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Coastal Islam: Religion and Identity among Minority Muslims in the French Colonial City of Porto-Novo, 1889-1939

  • Author(s): Gleason, Tiffany Kathleen
  • Advisor(s): Apter, Andrew
  • et al.
Abstract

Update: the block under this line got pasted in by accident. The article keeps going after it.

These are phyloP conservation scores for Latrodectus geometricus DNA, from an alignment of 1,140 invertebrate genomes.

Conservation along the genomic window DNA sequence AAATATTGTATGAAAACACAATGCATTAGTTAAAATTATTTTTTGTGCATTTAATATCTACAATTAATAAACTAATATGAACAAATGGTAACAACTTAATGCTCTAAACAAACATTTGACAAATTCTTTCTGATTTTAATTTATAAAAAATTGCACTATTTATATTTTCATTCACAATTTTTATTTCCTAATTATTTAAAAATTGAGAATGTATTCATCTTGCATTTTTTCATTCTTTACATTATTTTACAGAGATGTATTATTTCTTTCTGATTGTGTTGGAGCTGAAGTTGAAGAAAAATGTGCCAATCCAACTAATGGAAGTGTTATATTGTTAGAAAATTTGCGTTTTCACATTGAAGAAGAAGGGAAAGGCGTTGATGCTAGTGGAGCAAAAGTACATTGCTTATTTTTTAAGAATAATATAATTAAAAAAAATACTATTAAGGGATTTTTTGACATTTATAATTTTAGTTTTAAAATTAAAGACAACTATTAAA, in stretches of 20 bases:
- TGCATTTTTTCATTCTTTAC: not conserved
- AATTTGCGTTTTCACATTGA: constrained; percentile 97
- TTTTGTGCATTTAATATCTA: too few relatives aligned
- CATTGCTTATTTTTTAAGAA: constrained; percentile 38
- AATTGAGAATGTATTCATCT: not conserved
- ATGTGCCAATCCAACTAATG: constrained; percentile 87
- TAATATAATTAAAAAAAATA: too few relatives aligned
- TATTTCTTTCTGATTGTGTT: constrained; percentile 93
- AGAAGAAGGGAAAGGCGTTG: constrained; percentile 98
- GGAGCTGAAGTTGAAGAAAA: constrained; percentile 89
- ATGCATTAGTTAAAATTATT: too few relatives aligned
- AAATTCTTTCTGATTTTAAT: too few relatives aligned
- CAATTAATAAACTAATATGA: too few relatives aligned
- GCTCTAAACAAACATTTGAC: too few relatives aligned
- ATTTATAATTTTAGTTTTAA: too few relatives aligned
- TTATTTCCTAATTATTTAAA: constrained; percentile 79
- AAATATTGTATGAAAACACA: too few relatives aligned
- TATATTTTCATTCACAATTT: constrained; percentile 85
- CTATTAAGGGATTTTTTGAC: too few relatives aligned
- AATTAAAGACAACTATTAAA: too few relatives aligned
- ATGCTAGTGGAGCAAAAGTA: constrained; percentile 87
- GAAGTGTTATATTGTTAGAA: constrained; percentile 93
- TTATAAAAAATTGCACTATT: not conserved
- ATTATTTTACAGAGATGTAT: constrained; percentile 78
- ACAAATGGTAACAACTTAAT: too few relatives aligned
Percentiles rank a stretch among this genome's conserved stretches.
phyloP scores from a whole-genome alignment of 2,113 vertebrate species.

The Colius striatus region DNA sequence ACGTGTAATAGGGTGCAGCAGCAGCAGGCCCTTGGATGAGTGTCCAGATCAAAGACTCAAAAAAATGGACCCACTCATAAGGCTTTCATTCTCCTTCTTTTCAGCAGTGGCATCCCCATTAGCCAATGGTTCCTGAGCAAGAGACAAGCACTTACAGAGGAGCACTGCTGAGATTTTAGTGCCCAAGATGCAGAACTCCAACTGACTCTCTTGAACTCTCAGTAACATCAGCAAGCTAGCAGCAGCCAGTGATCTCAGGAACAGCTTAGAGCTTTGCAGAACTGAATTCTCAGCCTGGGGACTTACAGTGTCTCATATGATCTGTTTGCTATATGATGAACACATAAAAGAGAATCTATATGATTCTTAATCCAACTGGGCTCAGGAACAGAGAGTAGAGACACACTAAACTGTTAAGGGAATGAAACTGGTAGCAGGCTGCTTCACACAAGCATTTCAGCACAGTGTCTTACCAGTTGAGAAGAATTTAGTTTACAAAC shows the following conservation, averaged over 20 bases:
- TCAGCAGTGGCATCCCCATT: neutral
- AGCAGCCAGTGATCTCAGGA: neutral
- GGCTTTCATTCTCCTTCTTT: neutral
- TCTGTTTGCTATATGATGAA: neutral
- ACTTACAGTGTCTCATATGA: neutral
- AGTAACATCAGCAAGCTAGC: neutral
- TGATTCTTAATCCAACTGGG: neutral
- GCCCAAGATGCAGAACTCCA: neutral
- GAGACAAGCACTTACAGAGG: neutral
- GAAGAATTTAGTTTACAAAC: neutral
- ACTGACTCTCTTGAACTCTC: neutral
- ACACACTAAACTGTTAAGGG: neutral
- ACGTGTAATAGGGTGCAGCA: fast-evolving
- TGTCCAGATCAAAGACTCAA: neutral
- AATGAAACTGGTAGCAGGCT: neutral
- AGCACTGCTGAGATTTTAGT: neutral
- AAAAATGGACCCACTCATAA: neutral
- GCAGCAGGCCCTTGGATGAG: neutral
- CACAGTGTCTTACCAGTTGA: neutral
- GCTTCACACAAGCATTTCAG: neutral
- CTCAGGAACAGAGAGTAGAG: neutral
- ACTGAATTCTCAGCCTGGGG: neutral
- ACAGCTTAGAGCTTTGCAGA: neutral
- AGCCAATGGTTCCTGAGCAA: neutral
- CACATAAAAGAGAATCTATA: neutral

This study challenges commonly held notions that Islam in colonial societies was a monolithic religion and that Muslims universally self-identified as one population or umma. Instead I suggest that in colonial Porto Novo, religion was not the only defining or unifying feature of one's identity, but rather one element within a complex social structure more firmly centered on ethnic, commercial, and economic lines. Furthermore, the role of France in its colonies was complicated by the secularity of the public sphere which did not fall in line with policies that specifically targeted Muslim populations. These policies affected Porto Novan Muslims in French West Africa who were put under surveillance. In the high colonial era, the French administration readied itself for a larger pan-Islamic threat and fearing destabilization in its African territories. Yet, during this era, the Muslim populations of Porto Novo were synonymous with the merchant middle class. Thus, French colonial administrators had to contend with the fact that those on whom they relied to bolster the colonial economy were the same people they mistrusted and put under surveillance for practicing Islam. This same group of Muslims was also part of a wider Yoruba ethnic identity in addition to these economic and religious categories. Furthermore, French perceptions of the inter-ethnic divisions within the Muslim communities -those between the privileged Brazilian returnee group and the Yoruba- further complicated the way colonial society evolved in Porto Novo. I argue that through interactions with differing ethnic and religious African communities and the French colonial state and despite their minority status, Porto Novan Muslims significantly contributed to the modernization of their society. Through the histories of these marginalized populations, this dissertation explores how the interactions of minority populations of a shared faith negotiated their position in society through their reliance on a variety of identifying categories.

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